To the Unitarian Universalist, Jesus was a good moral teacher, but nothing more. He is not considered to be divine, and every miracle associated with Him is rejected as being outside of human reason. Most sayings of Jesus recorded in the Bible are regarded as embellishments on the part of the authors. Among the Universalist beliefs: Jesus did not die to save mankind from sin, as man is not a fallen sinner; emphasis is placed on humankind's capacity for goodness; sin is completely relative, and the term itself is rarely used; man saves himself through personal improvement, salvation being a purely worldly experience, a "waking up" to the world around oneself. This is very important, for death is final. Most Unitarian Universalists deny the existence of an afterlife, so all we have on earth is all we'll ever get.

The Bible, on the other hand, refutes these falsehoods. Jesus does save mankind, which was in a fallen state since the Garden of Eden and separated from God by sin (John 10:15; Romans 3:24-35, Romans 5:8, 1 Peter 2:23). Man is not good, but sinful and hopelessly lost. It is only through the grace of God and faith in the shed blood of Christ on the cross can mankind be reconciled to a holy, transcendent God (Genesis 2:16-17, Genesis 3:1-19), John 3:36, Romans 3:23, 1 Corinthians 2:14, Ephesians 2:1-3, 1 Timothy 2:13-14, 1 John 1:8). 

Unitarian Universalism has nothing in common with biblical Christianity. It is a false gospel, its teachings are contrary to the Bible, and its members strongly oppose traditional, biblical Christian beliefs (while purporting to be free of discrimination or prejudice of any kind). The Bible clearly refutes Unitarian Universalism on all the major points of its teachings.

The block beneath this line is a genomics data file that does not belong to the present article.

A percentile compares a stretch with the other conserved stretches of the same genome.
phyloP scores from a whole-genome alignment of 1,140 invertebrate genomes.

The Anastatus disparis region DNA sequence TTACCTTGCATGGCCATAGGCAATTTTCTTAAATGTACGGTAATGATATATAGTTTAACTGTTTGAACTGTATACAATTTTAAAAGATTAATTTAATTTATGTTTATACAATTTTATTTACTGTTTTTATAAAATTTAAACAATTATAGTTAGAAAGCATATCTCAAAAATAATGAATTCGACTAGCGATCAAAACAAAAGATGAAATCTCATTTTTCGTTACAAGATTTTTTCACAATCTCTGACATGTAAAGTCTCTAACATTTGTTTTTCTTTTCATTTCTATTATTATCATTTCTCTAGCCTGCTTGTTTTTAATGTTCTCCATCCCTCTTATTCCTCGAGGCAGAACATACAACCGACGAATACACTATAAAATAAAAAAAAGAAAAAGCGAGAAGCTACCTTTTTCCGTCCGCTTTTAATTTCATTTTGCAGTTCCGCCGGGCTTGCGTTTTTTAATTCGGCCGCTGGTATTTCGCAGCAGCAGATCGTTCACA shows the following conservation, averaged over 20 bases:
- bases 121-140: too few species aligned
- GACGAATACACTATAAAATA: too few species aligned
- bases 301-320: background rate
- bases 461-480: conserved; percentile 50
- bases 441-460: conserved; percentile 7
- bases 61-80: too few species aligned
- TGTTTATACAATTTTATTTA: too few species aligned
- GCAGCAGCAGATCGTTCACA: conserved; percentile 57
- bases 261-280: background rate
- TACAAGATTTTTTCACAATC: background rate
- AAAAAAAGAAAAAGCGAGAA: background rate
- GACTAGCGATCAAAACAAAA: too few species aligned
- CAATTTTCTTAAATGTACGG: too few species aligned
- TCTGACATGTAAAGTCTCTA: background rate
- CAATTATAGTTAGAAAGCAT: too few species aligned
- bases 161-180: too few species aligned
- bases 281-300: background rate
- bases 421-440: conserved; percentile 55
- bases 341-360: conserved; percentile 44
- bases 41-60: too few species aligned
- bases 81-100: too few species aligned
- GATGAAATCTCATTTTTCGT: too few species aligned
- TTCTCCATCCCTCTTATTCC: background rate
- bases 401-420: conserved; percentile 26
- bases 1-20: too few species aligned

Recommended Resource: The Kingdom of the Cults, revised and updated edition.




Christian Persecution & Discrimination


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False Teachers &
False Doctrine

2 Peter 2

The Rise of False Prophets

1But false prophets also arose among the people, just as there will also be false teachers among you, who will secretly introduce destructive heresies, even denying the Master who bought them, bringing swift destruction upon themselves.
2Many will follow their sensuality, and because of them the way of the truth will be maligned;
3and in their greed they will exploit you with false words; their judgment from long ago is not idel, and their destruction is not asleep.

2 Timoth 4:3

For the time will come when people will not put up with sound doctrine.  Instead, to suit their own desires, they will gather around them a great number of teacher to say what their itching ears want to hear.



 Christian Apostasy